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Savings Trends in America

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By Daniel Teklai –

Even when the US economy is showing signs of improvement and the global recession is coming to an end, households across the country are still very concerned about the future of their personal finances. The ramifications of job losses, the collapse of the housing market and the tightening of access to credit have left a lot of people feeling anxious and worried. And when people feel worried, they spend less and save more.

According to the US Bureau of Economics, the savings rate – the portion of disposable income people save – has sharply increased in the past few months. Of course this is not a big surprise and historically, savings grow more during uncertain economic periods and diminish when we feel confident about the economy at large. As of November 2009, America’s savings rate stood at 4.7 percent, which is quite a jump compared to just 1.4 percent in 2005. By comparison, Americans stashed away over 26 percent in 1944, and over 14 percent in 1975; and since then, we generally saw a steady decline of the savings rate to almost zero.

Many people actually maintained negative savings rates.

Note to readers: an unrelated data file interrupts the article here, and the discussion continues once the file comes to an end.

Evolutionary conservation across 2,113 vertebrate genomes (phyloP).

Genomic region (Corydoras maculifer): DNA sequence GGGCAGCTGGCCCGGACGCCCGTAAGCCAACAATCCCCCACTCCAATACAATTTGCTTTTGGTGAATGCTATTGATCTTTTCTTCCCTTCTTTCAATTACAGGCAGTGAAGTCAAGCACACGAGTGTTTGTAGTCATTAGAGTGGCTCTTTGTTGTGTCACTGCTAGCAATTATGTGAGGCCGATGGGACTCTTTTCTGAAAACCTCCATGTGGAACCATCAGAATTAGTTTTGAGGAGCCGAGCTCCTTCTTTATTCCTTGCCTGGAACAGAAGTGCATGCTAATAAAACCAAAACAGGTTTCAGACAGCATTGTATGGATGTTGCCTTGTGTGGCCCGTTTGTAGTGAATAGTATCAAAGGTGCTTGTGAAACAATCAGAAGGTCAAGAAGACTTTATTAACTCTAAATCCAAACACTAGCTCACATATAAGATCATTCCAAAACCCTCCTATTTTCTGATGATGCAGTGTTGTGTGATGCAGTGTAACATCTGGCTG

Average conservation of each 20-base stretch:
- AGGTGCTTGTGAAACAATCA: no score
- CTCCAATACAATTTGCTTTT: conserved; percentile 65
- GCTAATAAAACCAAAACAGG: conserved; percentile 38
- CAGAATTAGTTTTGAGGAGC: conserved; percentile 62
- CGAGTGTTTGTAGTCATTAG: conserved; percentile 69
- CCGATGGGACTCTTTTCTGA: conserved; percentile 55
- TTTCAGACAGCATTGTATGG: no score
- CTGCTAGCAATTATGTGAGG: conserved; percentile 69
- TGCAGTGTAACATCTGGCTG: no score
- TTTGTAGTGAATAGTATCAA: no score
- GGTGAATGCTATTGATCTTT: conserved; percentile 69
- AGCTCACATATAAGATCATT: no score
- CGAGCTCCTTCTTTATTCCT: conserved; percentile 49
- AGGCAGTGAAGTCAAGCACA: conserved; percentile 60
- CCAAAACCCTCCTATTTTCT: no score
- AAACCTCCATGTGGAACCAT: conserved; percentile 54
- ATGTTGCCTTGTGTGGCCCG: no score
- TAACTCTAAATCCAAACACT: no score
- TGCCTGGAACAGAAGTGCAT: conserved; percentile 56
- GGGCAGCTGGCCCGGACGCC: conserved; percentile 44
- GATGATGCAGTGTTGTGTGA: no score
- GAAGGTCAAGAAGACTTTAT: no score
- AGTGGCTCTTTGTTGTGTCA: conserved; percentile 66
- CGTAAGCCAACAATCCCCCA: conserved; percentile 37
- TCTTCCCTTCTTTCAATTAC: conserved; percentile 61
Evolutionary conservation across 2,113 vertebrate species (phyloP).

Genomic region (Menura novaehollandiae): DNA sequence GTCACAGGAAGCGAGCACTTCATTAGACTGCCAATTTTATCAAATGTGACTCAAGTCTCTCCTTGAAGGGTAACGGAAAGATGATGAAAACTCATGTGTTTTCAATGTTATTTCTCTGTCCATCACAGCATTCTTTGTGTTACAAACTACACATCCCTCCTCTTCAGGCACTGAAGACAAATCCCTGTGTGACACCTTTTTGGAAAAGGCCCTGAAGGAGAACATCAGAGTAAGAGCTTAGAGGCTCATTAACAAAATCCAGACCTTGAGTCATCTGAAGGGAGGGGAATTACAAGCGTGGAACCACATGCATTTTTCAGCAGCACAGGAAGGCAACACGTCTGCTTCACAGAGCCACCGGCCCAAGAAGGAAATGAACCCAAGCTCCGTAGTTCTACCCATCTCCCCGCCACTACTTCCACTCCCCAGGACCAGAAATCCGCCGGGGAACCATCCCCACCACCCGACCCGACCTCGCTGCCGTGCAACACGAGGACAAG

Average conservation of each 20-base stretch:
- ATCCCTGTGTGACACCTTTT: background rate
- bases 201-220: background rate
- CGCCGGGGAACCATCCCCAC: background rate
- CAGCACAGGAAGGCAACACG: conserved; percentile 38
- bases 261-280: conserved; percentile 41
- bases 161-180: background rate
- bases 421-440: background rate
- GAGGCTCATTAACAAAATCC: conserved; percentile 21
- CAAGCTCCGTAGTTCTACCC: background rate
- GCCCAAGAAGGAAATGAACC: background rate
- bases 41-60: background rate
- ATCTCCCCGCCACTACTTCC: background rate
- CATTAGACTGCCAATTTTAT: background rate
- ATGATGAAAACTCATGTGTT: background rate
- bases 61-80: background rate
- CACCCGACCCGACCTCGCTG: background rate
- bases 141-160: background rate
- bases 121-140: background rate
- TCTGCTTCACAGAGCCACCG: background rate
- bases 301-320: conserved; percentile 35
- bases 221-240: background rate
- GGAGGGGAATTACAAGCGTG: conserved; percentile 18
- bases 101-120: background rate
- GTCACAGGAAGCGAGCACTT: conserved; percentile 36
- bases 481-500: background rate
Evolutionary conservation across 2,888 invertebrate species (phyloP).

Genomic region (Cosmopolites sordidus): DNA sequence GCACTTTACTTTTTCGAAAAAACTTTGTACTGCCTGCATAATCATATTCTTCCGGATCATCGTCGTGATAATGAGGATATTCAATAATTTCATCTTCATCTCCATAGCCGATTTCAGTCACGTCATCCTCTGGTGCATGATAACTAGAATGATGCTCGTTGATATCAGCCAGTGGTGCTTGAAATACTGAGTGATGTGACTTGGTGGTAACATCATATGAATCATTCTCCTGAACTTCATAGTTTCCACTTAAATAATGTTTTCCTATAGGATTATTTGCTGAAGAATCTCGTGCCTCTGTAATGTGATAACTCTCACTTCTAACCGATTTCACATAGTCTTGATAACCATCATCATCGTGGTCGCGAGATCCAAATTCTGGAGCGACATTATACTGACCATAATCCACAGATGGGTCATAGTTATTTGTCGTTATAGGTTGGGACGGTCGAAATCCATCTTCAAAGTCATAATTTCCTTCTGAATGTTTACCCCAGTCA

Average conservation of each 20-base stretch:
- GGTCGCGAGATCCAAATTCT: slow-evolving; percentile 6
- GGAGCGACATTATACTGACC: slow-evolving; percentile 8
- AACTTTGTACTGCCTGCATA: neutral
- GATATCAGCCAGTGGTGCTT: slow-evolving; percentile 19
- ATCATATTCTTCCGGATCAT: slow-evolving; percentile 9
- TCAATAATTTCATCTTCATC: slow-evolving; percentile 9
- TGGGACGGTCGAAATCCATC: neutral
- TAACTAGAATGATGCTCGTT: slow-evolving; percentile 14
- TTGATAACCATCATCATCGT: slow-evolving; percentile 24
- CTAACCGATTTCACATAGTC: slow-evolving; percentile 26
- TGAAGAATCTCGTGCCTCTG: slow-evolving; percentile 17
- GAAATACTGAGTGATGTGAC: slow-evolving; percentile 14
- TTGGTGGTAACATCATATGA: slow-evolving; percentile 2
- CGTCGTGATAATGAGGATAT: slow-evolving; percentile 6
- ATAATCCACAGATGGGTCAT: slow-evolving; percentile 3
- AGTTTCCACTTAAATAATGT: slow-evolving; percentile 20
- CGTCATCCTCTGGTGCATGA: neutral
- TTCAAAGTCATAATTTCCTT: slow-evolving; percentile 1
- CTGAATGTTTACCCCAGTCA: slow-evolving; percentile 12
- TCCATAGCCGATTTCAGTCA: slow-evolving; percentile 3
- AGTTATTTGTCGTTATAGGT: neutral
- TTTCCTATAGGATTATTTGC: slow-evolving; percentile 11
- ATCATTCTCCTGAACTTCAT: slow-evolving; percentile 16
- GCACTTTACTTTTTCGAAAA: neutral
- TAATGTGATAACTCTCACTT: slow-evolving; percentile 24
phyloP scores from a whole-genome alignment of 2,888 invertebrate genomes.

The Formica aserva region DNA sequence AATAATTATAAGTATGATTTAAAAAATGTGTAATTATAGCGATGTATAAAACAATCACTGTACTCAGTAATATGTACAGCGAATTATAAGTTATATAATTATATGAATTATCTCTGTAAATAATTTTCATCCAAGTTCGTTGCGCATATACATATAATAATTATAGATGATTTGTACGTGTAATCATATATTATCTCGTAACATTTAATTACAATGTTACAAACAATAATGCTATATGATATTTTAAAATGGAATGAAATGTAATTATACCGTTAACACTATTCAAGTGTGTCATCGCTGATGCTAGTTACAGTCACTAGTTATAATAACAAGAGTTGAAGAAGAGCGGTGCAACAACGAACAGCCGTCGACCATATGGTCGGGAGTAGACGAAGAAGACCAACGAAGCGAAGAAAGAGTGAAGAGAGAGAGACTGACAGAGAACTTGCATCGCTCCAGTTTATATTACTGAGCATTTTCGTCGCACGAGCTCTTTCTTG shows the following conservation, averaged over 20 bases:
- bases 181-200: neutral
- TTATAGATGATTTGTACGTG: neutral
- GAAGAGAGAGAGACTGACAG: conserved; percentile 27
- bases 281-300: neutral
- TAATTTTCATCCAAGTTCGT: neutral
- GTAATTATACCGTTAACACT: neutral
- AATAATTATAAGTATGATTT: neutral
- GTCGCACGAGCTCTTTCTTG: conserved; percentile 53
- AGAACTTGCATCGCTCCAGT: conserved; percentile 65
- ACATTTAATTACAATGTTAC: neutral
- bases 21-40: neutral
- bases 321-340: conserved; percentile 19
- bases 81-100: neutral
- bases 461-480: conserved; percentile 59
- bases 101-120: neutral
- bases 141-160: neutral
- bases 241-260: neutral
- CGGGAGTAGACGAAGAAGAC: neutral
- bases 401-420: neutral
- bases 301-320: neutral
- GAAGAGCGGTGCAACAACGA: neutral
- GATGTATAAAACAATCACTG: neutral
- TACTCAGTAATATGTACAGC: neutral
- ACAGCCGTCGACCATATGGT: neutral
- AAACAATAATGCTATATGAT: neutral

While there are many other factors that may influence people to save money for a rainy day, experts agree that economic uncertainty is the leading motivator.

The economy may be suffering because people are afraid to depart with their hard earned income, but as individuals, saving money is the best way to get the things we want, achieve security, and peace of mind. When you take the first step, saving is actually an easy habit to start and maintain. The first step is to make the decision to save and have a goal in mind. After that, there are essentially two ways to save: using income coming in, or cutting expenses –money going out.

Finally, it is all a matter of sticking to a regular savings plan.

Where to Start Saving money is essential to our peace of mind, but how we do it is also as important.

Stashing money under the mattress may be a time honored tradition but that is neither safe nor smart. A deposit account held at a bank that is insured by the FDIC is the safest way to start savings.

Currently, the Federal Deposit Insurance Corporation (FDIC) insures up to $250 thousand dollars per depositor per bank. Basic saving or money market accounts are good first choices as your money is always available to you.

Certificates of Deposit (CDs) are ideal when you want to save for a specific period of time and you won’t need the money during that period.

CDs usually pay more interest than money market or savings accounts. For long-term savings goals, there are numerous investment vehicles available including bonds, Individual Retirement Accounts (IRAs), mutual funds and stocks. If you have not started a regular saving plan yet, don’t be left out. Start with a simple one today. It looks like the mindset of the average consumer is changing. America is saving money again. So should you.

Daniel Teklai, is Vice President and Director of Marketing for the Premier Service Bank. He can be reached at dteklai@premierservicebank. com.

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